Federal Greens MP Adam Bandt has labelled Immigration Minister Peter Dutton a "terrorist" at a rally in Melbourne protesting against the treatment of men who remain on Manus Island.
More than a thousand people gathered at the State Library to show their support for 600 refugees and asylum seekers who remain at the Manus Island detention centre in Papua New Guinea, despite its official closure on Tuesday.
The men say they do not feel safe in the replacement accommodation provided for them in the community.
Mr Bandt told the crowd the men had been "thrown in prison" by the Australian Government.
"These people have committed no crime other than to do what every single one of us would do if we thought our lives, or our family's lives, were at risk," he said.
Mr Bandt likened the Immigration Minister to a "terrorist" for "threatening people's lives".
"If the definition of terror is to use violence and threaten people's lives for political purposes, then Peter Dutton is a terrorist," he said.
"To look at the face of Peter Dutton is to stare into the eyes of someone who is prepared to kill people for political gain, and it's time he was held to account for this crime against humanity."
He also criticised Labor for reopening the offshore processing centre while in government, and urged them to join the Greens in their push to bring the men to Australia.
The crowd later moved down to Flinders Street Station and Federation Square, where they staged a mass sit-in.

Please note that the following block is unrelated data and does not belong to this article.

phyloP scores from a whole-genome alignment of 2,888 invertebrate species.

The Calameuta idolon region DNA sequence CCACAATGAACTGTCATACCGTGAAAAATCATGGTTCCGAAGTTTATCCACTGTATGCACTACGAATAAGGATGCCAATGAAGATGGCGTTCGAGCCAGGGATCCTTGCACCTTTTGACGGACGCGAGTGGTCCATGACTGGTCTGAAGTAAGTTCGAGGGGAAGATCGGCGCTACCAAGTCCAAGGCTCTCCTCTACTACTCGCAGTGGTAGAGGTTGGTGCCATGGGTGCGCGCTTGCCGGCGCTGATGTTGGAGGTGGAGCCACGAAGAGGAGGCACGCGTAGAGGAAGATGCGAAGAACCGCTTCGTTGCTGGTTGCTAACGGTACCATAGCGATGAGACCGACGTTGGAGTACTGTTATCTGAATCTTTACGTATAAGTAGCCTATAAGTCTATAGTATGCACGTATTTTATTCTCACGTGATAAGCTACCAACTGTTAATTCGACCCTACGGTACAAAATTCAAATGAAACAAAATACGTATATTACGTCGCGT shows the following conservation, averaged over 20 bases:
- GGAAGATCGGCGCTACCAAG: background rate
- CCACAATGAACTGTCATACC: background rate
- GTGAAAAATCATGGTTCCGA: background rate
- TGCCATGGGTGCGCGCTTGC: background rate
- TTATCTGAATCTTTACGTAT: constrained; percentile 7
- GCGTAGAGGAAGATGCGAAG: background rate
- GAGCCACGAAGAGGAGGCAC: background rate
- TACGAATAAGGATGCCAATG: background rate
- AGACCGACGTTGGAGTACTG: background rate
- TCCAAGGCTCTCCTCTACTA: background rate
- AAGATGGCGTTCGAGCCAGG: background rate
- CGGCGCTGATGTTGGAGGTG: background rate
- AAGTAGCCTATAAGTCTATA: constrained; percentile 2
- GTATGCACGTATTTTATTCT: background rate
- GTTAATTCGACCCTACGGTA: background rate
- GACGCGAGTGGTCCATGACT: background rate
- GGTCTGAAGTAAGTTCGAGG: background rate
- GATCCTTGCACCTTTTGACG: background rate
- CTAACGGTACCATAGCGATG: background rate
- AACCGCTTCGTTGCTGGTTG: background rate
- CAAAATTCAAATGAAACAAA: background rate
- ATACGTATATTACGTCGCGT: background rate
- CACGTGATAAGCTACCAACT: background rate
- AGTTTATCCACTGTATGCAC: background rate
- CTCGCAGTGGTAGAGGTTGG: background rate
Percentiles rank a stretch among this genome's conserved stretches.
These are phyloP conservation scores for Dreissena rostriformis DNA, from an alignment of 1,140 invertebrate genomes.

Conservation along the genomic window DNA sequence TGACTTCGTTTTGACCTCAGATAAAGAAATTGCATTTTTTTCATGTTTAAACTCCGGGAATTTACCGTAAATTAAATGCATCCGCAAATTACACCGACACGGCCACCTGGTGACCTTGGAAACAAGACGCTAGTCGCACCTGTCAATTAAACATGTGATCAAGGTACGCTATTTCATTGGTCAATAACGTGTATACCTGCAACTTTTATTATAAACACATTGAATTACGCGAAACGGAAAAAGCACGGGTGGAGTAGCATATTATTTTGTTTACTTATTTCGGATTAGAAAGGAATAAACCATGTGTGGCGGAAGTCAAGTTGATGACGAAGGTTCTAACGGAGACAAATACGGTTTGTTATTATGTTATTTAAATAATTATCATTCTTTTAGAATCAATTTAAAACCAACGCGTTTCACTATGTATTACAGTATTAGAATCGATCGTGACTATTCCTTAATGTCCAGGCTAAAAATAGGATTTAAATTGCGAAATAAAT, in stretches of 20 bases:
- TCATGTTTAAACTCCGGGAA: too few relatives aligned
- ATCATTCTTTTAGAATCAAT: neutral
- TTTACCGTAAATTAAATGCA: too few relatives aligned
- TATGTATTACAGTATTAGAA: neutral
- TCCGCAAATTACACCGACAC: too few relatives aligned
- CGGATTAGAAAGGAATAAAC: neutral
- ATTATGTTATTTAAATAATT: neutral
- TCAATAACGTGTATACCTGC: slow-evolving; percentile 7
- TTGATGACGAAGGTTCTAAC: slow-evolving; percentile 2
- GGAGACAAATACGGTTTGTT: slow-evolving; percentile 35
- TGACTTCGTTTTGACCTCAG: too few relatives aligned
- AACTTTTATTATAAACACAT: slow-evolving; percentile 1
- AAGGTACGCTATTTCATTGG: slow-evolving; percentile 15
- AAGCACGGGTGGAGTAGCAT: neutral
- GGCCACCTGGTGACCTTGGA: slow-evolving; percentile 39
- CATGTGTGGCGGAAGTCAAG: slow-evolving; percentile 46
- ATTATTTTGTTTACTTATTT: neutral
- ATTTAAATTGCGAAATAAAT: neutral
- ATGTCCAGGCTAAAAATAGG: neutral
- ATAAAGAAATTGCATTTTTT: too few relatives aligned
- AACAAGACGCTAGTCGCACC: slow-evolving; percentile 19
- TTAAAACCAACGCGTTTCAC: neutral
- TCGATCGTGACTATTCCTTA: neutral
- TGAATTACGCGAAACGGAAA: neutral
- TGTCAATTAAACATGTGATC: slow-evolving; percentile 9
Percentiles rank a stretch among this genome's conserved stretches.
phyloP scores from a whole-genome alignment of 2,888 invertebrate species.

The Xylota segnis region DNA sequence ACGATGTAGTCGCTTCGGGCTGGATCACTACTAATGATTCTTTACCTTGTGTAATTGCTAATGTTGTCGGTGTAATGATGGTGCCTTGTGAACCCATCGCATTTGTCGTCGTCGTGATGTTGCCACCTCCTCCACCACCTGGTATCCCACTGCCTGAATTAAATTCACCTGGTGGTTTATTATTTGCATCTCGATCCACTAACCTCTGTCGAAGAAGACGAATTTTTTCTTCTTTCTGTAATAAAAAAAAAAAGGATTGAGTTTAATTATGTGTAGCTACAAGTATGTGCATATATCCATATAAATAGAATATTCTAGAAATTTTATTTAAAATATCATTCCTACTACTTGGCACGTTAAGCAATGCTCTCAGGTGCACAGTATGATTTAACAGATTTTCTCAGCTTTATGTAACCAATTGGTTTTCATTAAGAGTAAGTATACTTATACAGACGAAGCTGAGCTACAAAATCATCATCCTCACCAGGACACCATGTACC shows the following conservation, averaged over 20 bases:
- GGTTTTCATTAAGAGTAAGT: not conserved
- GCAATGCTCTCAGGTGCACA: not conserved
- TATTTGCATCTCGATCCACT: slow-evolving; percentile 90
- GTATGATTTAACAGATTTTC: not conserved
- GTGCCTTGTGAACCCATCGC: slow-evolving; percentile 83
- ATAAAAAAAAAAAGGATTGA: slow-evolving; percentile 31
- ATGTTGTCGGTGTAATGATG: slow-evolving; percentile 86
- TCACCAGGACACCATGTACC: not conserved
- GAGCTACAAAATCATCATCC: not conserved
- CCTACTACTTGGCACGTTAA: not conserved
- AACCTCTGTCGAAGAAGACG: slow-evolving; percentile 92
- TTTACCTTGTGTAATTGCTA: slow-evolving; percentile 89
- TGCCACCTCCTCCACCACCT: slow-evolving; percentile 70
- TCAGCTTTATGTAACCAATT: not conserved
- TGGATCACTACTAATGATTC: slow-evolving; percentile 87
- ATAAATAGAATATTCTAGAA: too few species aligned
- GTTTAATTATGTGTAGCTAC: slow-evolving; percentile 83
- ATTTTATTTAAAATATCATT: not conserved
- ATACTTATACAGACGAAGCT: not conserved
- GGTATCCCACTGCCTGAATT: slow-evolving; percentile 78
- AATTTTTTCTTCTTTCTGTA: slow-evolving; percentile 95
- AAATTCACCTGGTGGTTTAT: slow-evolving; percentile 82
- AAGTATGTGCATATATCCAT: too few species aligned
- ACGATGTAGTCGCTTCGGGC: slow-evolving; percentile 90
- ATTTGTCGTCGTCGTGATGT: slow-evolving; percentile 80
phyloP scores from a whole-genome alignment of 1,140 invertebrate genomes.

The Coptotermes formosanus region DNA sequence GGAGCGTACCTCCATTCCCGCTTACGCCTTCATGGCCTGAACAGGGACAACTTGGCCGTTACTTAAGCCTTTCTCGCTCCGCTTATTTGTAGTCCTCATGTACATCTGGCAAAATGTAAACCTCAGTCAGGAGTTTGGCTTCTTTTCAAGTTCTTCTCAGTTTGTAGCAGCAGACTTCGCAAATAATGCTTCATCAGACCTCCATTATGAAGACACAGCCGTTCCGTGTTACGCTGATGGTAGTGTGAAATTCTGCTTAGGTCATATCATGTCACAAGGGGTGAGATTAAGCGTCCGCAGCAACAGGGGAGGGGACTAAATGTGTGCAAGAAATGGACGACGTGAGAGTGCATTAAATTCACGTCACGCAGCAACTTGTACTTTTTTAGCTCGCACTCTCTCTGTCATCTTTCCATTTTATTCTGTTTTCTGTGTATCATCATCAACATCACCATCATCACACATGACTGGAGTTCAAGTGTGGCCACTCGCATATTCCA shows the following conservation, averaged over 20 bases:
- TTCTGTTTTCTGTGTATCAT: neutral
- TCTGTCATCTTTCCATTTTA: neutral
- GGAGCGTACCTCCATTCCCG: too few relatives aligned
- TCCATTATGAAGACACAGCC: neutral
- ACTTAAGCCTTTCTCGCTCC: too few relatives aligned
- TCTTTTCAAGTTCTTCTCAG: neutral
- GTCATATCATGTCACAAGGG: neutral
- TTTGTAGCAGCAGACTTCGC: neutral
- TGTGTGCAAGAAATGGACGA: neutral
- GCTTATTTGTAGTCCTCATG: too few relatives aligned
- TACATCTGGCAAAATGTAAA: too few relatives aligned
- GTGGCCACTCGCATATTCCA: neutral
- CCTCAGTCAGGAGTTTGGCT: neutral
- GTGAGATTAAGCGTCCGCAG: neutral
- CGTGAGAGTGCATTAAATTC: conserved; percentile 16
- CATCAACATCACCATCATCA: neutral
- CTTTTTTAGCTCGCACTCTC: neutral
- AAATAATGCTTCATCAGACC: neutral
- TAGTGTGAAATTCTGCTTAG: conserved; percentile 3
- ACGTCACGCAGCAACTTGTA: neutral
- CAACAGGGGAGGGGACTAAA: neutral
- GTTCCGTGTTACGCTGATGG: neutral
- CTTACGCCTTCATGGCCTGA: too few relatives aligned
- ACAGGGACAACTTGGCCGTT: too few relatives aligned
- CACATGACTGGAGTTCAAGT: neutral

Trams and traffic were brought to a standstill, while access to the train station was disrupted.
Hundreds also gathered at a similar rally in Sydney.
The UN has said the Federal Government should provide immediate protection, food, water and other basic services to men, calling in an "unfolding humanitarian crisis".
The UN said there were serious concerns about the safety and wellbeing of the men, and both Australia and PNG were responsible under international human rights law to protect them.
Mr Dutton's office said it would not comment on the UN's statement but has previously said there would be no change in government policy to allow the men entry to mainland Australia.
Opposition Leader Bill Shorten, who has urged the Federal Government to consider New Zealand's offer to help resettle 150 of the men, said the UN "had a point".
"We don't want to see the people smugglers back in business, but I think there is something going on at Manus which is deeply disturbing to the Australian people," he said.
"Where you have got 600 people without food and water for days, the Government needs to take an active interest in their welfare."
Meanwhile, Papua New Guinean soldiers have been instructed not to allow anyone to bring food to the refugees inside the detention centre.
Food, power and water supplies to the centre were cut when the site was officially closed.
A soldier at the gate to the Lombrum naval base, in which the centre is located, says a church group with food for the refugees was turned away on Thursday.
On Friday, soldiers prevented a locals from landing a boat carrying food near the centre.
The 600 men inside say conditions are worsening but they remain determined to stay.